Doggy is making me crazy!
We all love our dog, but sometime he does get a little bit on our nerves with some behaviours. We want to help you stop these behaviors and live a happy life with your dog! We chose 4 common bad behaviors and have decided to make a serie of articles to give you some tips for managing them.
Problem #1: Chewing
The first time you saw your puppy chewing on an old pair of shoes you thought it was cute and all, but now that he is all grown up and he still chew on ALL your stuff (including those brand-new shoes you just bought!) you've sort of changed your mind and think it is not so cute. Don’t worry no more, we’ve got some tips to help you stop the massacre!
First of all, chewing is a normal behavior for puppies but becomes undesirable behavior when it is directed towards inappropriate objects such as your shoes, furniture, or even your hands and feet. Puppy chewing is an important part of the teething process, and, as adults, dogs often chew for fun, or to relieve boredom. It is your job to redirect the chewing on appropriate chew toys.
- Puppy (and dog) proof your house.
The first thing we encourage you to do is manage the environment. We are all familiar with “puppy proofing” our houses – we learn to put shoes in the closet, and put pups in the crate when we are not actively supervising them. But we often forget that many adult dogs need the same type of management to keep them out of trouble (and keep your stuff safe at the same time!).
- Discourage inappropriate chewing.
If you do find your dog chewing on something inappropriate correct him by taking the object away and scolding him. Direct his attentions to an appropriate chew object and give praise when he chews on said object. Gradually, your dog will learn what objects are his and which are not. Sometimes it can be difficult to discourage chewing if the pattern is already established. Taste deterrents such as bitter apple can applied to the object, the noxious taste will hopefully deter the determined chewer and he will learn to leave the object alone.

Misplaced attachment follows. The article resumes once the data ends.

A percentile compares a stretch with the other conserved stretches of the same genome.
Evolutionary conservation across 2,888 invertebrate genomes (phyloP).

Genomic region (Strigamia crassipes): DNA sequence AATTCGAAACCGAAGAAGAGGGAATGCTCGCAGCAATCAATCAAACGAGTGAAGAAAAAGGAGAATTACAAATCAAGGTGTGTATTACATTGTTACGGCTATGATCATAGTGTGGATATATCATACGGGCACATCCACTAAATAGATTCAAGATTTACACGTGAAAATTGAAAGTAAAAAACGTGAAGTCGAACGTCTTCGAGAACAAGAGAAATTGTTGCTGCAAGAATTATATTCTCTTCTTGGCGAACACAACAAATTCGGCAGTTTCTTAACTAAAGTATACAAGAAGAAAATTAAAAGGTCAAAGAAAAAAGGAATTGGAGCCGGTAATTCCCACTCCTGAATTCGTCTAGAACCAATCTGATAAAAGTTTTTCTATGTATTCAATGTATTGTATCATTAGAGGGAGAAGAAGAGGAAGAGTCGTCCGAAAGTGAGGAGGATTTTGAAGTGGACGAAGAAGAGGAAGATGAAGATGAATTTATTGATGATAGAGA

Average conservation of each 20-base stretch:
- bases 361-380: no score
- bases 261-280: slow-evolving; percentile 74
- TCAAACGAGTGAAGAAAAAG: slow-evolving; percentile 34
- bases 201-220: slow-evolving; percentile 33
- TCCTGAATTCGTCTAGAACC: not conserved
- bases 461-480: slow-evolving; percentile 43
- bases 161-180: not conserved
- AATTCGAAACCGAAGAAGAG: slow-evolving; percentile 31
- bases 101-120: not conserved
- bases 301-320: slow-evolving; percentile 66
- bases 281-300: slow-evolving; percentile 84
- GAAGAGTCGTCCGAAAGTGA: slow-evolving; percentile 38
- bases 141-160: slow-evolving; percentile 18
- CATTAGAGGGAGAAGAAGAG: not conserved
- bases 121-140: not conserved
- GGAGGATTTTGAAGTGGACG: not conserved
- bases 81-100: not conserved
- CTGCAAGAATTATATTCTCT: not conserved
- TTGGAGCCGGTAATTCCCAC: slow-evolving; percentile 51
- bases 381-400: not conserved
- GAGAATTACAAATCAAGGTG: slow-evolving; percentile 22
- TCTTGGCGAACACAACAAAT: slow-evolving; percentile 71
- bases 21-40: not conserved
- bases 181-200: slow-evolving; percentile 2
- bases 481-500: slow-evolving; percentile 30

- Provide appropriate chew toys for your dog to enjoy.
Each dog will have their own personal preference as to what they prefer to chew and play with. Dog toys such as balls and kongs may appeal to your dog, just be sure to select a size that is appropriate for your dog. They should be able to pick it up and carry it but it should be of sufficient bulk that it cannot be swallowed. Do not give toys that resemble inappropriate items; for example do not give your dog an old shoe to chew on because he will not know the difference between the old chew shoe and a brand new pair.
- Play with your dog!
Spend time playing and exercising with your dog on a regular basis. This not only reinforces the human-animal bond but expends energy that your dog might be otherwise directed to inappropriate chewing and behaviors. Exercise is vitally important for dogs prone to inappropriate chewing or other destructive behaviors. A tired pup will be less likely to get into things. Exercise also produces endorphins, which have a calming effect. In fact, it is these endorphins that are stimulated by chewing, so if your dog is not getting enough exercise, he may unconsciously be seeking to replace needed endorphins by releasing pent-up energy through chewing.
Always remember the chewing stage will pass more quickly if you understand your dog’s needs. If you provide a range of chews, plenty of play sessions and exercise well, you are well on the way to having a contented dog that only chews the right things.